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Let $S$ be the $3$-element commutative magma with the operation that gives the same element when the operands are the same, and the excluded element when the operations are different (i.e. $S=\{\{a,b,c\},+\}$ where $a+a=a$, $a+b=c$ and $f:\{a,b,c\} \rightarrow \{a,b,c\}$ is an automorphism on $S$ iff it is a permutation of $\{a,b,c\}$). If $H$ is a subset of $S^n$ and $h\in H$ we say $H$ has a loop for $h$ if there is an ordering of the elements $x_i \in H \setminus \{h\}$ where $x_i \neq x_j$ for $i\neq j$ such that $h+x_1+x_2\dots+x_k=h$ for some $k\le |H|-1$.

Given $n$, what is the cardinality of the largest subset $H$ of $S^n$ with no loop for at least one $h \in H$?

Note: I've asked vairiants of this on Math.SE before (more than a year ago) but gotten no answers and little attention. I thought that this could be because of the way the question was posed, so I thought I would re-phrase and re-post it to see if I could get a better response. I hope this is kosher. if not, I'm open to suggestions as to what I should do instead. If you're wondering why I included the card-games tag, it's because this question is about a variant I created of the card game Set, using a Set-like deck with $n$ properties. Also, I think this is still not a particularly well-worded question. I suspect I lack the vocabulary and/or experience to phrase it better, and would welcome any suggestions as to how to state it more succinctly/clearly.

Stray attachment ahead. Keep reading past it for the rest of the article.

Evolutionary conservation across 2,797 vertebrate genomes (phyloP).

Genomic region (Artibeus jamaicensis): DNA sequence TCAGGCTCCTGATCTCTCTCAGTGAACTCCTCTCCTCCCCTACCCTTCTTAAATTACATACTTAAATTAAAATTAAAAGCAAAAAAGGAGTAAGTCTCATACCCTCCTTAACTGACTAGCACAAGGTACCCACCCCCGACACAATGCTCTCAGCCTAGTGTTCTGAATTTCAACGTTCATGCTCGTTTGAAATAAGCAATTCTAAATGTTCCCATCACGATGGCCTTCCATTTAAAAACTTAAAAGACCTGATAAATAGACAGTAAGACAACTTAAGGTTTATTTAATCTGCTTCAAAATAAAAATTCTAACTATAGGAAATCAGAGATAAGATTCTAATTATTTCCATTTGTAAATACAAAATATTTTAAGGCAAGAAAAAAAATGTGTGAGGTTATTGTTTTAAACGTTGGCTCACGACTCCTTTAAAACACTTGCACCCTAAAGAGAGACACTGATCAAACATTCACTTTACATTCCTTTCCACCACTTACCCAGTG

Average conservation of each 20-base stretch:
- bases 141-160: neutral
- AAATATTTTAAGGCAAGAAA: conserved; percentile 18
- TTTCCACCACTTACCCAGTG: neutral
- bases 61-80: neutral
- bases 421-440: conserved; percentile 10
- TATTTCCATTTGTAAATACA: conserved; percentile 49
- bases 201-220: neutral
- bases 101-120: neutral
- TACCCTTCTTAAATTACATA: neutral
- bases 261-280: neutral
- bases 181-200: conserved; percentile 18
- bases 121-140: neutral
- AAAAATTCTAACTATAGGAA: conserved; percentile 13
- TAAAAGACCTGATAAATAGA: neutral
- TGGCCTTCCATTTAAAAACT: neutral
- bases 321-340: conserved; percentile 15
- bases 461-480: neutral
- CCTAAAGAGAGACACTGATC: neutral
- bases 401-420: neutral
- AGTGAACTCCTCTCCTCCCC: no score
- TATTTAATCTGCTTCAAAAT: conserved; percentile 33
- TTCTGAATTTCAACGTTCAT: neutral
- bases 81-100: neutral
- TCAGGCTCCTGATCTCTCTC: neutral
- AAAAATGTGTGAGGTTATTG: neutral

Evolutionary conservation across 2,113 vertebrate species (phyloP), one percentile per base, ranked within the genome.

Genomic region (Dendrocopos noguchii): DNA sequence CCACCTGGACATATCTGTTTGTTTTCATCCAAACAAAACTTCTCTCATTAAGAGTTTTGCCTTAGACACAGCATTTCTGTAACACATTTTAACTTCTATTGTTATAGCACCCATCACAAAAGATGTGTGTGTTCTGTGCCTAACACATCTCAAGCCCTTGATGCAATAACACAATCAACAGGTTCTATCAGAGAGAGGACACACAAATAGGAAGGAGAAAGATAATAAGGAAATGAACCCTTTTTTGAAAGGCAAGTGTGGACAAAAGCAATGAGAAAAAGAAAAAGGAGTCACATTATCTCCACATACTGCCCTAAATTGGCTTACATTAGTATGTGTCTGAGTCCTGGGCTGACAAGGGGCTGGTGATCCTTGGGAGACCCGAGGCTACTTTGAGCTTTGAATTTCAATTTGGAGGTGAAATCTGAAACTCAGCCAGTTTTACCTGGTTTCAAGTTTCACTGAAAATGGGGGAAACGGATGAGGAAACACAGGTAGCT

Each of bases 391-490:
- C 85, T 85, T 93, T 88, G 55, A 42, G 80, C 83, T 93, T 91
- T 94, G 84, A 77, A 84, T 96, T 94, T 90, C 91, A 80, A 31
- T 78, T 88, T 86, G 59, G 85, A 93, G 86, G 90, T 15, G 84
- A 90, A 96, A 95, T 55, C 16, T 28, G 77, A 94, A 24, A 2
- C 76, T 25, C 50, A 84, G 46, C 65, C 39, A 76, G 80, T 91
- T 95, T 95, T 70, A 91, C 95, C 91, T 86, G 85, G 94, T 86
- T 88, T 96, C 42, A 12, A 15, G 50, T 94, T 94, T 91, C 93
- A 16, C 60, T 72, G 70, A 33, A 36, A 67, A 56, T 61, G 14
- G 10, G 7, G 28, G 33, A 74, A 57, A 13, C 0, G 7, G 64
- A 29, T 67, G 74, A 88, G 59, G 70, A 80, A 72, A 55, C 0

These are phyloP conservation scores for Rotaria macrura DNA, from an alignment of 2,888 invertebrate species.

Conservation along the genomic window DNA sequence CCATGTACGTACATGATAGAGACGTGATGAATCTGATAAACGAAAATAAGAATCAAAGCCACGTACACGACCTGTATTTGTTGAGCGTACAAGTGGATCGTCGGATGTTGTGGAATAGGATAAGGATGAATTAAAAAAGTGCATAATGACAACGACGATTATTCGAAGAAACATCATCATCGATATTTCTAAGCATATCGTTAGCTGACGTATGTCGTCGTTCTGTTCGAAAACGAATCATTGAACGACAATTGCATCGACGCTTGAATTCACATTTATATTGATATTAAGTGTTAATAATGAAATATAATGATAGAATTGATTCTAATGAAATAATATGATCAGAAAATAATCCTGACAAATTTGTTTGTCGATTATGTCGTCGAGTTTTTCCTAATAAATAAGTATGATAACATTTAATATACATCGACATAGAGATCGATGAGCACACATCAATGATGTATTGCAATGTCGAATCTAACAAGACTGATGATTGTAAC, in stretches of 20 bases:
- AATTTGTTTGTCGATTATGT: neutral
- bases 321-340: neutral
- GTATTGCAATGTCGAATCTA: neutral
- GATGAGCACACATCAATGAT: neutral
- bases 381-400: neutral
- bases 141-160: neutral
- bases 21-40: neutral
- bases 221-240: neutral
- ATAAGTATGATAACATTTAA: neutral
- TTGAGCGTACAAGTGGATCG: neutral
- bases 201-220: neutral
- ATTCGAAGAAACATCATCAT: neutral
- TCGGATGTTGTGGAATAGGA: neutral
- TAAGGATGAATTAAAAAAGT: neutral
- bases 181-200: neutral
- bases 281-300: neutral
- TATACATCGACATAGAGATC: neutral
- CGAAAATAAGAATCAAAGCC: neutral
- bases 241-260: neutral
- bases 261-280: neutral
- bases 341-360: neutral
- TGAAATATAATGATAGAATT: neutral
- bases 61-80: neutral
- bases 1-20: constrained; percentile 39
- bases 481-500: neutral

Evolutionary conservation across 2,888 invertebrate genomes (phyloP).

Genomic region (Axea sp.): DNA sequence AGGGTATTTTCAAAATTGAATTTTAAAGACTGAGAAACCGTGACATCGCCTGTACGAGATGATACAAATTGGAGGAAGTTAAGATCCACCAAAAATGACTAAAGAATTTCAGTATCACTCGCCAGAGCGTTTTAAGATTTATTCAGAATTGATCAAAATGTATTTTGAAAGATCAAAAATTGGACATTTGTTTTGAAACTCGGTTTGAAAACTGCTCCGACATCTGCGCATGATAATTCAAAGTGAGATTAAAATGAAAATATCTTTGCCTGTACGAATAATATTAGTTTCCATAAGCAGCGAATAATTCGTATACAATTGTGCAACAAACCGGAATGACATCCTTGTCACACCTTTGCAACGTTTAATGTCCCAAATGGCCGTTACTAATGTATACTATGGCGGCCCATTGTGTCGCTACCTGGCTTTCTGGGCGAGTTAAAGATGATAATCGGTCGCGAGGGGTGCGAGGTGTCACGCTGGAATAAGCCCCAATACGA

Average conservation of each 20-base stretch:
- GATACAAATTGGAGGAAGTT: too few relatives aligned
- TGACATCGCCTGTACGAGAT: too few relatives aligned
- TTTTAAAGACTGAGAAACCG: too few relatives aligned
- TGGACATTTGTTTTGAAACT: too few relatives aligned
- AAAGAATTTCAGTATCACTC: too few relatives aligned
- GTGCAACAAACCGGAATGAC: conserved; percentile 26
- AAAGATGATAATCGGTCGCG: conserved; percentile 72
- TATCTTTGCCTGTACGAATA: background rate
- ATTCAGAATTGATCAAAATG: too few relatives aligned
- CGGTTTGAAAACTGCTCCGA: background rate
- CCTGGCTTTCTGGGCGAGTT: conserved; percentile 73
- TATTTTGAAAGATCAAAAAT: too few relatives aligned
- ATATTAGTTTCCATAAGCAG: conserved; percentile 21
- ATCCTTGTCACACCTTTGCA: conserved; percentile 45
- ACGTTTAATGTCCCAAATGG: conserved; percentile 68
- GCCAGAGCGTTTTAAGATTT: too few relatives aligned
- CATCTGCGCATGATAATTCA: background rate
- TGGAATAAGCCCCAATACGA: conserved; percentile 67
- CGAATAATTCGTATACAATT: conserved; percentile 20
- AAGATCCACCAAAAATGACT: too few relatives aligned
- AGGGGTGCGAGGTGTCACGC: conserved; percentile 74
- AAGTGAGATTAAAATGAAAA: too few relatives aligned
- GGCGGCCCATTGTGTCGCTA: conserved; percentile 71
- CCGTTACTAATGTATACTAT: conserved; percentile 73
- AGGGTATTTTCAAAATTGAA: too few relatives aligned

Edit: I was looking back over this problem and realized two things:

  1. It doesn't actually ask the question I originally intended to ask (I tripped myself up when formalizing it).

  2. Some assertions that I made regarding the answer apply to the intended question and not this one, and are wrong for this question. I'm not deleting this question, because it's related, and I think it's reasonably interesting in it's own right, however, I am removing the erroneous claim and posting a new question asking what I orginally intended. Here is the new question.

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